Ronnie Vernooy is a rural development sociologist with a particular interest in agricultural biodiversity and natural resource management. He has more than 20 years of experience in managing and conducting participatory research in a number of countries, including Nicaragua, Cuba, Honduras, China, Nepal, Vietnam, and Mongolia. He has coauthored and coedited several books and articles on biodiversity management and conservation, most recently, with Manuel Ruiz, The Custodians of Biodiversity: Sharing Access and Benefits of Genetic Resources (2011).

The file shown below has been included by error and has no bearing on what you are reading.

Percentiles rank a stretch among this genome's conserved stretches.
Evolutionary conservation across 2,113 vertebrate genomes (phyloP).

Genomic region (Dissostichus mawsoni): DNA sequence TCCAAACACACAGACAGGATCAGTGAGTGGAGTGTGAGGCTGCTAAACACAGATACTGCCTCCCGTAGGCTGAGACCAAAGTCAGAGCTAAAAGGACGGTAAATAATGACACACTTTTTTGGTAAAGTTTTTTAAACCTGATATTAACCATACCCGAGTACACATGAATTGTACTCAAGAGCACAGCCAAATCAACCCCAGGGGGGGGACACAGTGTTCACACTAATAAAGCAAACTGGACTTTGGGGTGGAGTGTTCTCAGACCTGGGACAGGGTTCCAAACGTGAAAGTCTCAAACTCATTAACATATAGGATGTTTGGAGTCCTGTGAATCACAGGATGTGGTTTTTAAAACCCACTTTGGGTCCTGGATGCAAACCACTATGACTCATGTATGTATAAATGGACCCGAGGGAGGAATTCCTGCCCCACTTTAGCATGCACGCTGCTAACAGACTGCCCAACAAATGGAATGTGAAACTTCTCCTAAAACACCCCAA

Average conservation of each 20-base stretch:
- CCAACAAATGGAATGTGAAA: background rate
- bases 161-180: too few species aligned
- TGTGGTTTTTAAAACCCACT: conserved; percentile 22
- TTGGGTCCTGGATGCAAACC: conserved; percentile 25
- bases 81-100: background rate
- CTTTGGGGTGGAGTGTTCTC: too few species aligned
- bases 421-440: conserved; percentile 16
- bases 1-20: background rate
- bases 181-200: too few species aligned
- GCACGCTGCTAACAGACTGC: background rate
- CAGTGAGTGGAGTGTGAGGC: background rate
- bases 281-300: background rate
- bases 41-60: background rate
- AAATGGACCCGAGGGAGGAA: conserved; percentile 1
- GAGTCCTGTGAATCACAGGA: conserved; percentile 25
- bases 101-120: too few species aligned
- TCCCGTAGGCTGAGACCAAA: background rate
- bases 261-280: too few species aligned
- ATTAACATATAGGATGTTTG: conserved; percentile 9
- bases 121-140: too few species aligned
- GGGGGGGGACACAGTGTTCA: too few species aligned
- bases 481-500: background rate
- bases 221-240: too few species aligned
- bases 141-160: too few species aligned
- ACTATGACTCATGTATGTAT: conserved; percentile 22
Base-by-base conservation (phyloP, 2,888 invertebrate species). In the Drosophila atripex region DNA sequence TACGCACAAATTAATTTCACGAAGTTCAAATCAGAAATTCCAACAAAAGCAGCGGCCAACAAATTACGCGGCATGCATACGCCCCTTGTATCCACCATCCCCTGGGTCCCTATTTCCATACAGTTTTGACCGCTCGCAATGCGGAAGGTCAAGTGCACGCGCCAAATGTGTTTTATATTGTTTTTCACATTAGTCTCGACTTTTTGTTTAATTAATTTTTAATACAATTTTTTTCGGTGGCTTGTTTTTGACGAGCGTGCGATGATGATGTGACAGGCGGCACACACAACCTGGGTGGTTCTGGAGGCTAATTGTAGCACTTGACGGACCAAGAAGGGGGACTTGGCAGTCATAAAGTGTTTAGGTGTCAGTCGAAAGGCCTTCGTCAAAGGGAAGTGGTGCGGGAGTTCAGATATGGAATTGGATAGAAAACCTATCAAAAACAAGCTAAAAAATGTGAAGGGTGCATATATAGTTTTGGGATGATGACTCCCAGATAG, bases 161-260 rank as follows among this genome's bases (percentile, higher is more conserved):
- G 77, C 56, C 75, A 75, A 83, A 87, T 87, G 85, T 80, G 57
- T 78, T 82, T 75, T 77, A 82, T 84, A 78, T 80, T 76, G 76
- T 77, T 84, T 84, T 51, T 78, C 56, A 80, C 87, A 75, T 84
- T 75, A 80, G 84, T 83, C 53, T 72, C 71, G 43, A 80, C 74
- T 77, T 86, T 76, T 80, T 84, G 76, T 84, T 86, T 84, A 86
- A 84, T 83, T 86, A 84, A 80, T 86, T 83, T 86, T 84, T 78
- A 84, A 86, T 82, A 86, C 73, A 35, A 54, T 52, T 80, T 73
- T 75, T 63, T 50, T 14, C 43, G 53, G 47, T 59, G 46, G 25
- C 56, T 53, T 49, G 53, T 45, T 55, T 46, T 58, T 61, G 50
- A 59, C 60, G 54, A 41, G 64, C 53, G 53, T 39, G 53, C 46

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China’s economic growth in recent years has been extraordinary but uneven. Vulnerable groups, such as smallholder farmers and their communities, are most affected by this unbalanced development, which is expressed in terms of widening income gaps between urban and rural regions, unequal government support to industry and agriculture, a focus …

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Mongolia is the country of endless plains and eternal blue skies. Eighty percent of the land area is covered by grassland, giving home to about 35 million horses, cattle, sheep, goats, and camels. Half of the country’s population of 2.7 million depends on livestock production, which contributes more than 20 percent of the country’s GDP.1 […]

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